Questions and Answers on Deferred Tax


When should a deferred tax asset or liability be recognised?

A deferred tax asset or liability should be recognised as an asset or liability in the accounts if the transactions or events that give the entity an obligation to pay more tax in future or a right to pay less tax in future have occurred by the balance sheet date.

What instances give rise to a deferred tax asset?

Deferred tax should be recognised on “timing differences” between the recognition of gains and losses in the financial statements and their recognition in a tax computation. Examples of events which would give rise to this are as follows;
  1. Capital allowances.
  2. Unrelieved tax losses carried forward.
  3. Accrued expenses that are only allowable when paid.

What rate should be used?

Deferred tax should be measured using tax rates that have been enacted or substantially enacted by the reporting date and that are expected to apply when timing differences reverse. Therefore, the rate used to calculate deferred tax should be based on the rate expected to apply when the timing difference reverses. This might occur if, for example, a new rate has been announced in the budget and the asset is expected to reverse using this rate.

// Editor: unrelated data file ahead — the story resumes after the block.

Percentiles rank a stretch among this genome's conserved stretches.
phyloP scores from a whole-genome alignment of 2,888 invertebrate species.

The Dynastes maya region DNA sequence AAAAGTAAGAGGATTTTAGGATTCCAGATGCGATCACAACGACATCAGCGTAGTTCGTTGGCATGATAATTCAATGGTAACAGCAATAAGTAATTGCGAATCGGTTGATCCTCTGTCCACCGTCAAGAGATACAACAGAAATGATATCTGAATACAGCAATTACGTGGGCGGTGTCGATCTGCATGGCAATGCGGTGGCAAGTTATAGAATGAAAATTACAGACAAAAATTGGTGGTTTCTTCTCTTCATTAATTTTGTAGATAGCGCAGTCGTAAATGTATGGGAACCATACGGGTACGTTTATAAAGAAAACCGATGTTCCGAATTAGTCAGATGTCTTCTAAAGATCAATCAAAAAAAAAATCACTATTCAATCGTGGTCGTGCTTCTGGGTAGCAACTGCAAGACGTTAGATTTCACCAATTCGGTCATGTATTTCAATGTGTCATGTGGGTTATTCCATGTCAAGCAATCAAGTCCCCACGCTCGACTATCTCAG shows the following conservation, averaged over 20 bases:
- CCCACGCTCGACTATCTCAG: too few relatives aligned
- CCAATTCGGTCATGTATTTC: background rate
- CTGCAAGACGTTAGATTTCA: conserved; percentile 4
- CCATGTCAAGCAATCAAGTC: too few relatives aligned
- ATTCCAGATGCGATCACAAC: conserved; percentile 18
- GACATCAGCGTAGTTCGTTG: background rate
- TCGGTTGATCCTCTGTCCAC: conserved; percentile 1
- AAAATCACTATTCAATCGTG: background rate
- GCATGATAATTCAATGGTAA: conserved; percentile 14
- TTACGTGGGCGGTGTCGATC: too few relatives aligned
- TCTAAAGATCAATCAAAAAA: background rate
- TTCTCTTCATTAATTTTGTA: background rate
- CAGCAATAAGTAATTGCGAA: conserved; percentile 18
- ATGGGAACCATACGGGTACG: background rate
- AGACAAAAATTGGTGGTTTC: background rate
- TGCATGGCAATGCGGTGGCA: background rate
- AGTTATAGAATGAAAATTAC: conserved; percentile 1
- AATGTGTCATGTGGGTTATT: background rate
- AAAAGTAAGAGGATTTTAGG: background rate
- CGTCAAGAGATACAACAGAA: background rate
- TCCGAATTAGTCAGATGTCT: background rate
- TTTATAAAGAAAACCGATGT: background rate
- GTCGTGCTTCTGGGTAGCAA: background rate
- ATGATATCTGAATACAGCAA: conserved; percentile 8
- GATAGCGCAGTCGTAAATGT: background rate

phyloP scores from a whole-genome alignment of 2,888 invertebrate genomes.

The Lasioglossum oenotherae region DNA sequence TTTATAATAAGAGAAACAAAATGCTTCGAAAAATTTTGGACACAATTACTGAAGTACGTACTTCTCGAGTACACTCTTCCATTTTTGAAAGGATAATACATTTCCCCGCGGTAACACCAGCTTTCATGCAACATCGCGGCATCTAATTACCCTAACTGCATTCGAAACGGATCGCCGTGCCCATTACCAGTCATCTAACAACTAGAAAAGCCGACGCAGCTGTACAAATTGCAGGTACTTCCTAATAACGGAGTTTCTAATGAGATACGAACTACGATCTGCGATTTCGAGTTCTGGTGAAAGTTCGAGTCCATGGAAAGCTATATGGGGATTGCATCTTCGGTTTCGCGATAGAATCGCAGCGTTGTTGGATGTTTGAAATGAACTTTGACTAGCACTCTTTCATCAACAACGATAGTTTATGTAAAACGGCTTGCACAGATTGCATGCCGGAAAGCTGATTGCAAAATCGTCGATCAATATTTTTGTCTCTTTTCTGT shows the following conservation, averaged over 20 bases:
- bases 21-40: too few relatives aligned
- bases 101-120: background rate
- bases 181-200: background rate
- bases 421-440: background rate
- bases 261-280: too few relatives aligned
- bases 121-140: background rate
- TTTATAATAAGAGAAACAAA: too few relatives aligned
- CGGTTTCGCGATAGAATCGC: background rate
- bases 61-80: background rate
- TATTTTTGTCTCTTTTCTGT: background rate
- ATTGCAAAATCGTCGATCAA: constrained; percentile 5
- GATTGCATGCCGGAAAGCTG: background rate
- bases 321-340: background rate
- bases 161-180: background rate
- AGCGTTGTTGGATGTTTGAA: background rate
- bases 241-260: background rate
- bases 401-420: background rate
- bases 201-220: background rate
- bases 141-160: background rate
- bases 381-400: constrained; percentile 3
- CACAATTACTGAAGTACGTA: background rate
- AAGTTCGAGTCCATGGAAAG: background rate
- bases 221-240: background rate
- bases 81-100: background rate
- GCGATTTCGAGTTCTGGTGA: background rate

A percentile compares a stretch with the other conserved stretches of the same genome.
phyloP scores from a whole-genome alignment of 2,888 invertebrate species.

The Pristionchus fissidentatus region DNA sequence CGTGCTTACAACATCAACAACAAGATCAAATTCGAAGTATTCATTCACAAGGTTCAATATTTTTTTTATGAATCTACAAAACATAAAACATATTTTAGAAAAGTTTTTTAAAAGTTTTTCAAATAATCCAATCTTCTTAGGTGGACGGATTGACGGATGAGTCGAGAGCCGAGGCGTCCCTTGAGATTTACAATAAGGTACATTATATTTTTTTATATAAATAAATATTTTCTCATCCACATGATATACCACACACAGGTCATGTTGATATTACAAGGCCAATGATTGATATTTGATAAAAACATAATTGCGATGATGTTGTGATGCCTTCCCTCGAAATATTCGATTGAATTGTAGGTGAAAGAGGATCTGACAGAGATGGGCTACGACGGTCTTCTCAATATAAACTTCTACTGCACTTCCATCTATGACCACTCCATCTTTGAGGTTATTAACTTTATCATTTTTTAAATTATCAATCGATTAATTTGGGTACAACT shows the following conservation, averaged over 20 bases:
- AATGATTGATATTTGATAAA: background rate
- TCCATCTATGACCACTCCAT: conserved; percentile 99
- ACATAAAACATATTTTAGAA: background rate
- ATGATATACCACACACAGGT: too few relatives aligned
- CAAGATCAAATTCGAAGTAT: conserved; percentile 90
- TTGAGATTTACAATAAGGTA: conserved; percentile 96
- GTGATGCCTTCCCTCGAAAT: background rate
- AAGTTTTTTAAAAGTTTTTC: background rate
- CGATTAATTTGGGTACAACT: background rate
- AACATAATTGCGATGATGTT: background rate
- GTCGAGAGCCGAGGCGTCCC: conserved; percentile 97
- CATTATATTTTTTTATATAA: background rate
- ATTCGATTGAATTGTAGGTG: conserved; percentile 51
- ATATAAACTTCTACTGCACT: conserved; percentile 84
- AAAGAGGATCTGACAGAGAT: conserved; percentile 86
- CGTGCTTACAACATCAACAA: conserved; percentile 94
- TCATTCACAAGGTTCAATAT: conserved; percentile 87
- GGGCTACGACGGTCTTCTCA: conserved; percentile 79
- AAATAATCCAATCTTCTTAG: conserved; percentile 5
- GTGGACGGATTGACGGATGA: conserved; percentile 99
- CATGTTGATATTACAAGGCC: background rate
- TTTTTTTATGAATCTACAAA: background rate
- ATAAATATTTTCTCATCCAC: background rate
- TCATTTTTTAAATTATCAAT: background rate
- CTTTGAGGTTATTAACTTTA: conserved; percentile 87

Should the asset or liability be disclosed separately on the face of the balance sheet?

Only if the asset or liability is so material that its absence may force users to misinterpret the accounts.

Are there circumstances where a timing difference should not be recognised?

Deferred tax assets should be recognised to the extent that they are probable and will be recovered against the reversal of deferred tax liabilities or other future taxable profits.

Interaction with FRS 102

Under FRS 102, there will be more instances where deferred tax must be accounted for. Deferred taxes cannot be discounted under FRS 102 (FRS 19 allowed a policy choice of discounting to present value).

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